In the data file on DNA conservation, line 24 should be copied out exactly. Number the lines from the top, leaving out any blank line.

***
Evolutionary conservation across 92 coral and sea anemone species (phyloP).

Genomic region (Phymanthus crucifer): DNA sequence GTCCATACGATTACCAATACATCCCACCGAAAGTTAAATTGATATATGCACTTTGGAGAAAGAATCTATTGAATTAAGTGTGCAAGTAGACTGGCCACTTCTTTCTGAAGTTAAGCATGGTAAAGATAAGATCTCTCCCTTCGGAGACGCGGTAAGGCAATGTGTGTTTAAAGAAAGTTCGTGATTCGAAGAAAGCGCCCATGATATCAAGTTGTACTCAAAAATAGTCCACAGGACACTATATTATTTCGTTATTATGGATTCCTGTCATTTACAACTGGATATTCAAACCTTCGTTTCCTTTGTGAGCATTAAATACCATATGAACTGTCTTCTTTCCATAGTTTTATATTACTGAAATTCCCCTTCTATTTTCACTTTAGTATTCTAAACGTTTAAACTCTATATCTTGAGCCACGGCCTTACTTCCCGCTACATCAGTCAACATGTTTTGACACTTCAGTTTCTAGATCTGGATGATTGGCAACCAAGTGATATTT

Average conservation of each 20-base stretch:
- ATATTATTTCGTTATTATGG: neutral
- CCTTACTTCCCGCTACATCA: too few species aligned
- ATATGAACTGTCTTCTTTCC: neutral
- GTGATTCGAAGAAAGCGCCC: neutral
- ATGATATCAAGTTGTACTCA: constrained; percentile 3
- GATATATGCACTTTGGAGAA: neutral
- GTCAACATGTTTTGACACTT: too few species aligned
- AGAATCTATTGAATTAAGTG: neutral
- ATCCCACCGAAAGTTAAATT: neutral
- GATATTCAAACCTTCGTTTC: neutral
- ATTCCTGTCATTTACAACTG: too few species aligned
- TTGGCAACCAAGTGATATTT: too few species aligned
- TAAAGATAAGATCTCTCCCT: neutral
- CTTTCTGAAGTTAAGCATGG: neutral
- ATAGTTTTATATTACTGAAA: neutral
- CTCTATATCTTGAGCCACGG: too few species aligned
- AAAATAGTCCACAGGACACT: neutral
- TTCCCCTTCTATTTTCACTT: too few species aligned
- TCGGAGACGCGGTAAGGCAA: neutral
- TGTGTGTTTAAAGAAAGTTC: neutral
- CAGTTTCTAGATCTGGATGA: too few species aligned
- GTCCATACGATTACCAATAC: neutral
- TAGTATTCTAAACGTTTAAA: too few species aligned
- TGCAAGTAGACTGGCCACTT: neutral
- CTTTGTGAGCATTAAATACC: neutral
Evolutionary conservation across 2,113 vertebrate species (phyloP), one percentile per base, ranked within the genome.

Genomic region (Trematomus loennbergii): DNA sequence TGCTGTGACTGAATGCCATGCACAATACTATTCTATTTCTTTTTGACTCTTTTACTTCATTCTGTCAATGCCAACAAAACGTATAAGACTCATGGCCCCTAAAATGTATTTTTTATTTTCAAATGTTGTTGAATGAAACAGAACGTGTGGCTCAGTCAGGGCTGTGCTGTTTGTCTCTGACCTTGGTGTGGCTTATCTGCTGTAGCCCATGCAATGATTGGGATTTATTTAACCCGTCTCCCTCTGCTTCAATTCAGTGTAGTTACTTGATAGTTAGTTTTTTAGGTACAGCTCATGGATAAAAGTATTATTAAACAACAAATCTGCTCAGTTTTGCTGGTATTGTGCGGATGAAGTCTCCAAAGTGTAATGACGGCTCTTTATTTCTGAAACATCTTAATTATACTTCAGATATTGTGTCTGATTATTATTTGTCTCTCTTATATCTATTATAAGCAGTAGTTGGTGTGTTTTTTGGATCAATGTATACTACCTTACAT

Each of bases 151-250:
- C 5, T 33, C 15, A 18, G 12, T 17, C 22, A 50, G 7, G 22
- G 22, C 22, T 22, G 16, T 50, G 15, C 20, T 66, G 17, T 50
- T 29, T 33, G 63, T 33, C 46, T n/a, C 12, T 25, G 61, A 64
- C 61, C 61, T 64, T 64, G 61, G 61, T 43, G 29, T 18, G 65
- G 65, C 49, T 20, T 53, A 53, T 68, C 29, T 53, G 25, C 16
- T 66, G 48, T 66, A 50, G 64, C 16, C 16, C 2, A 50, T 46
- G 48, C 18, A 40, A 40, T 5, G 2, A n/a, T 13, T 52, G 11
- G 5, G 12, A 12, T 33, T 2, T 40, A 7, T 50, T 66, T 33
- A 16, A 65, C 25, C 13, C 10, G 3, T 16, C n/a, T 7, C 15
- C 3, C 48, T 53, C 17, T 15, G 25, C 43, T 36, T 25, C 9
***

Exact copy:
- CAGTTTCTAGATCTGGATGA: too few species aligned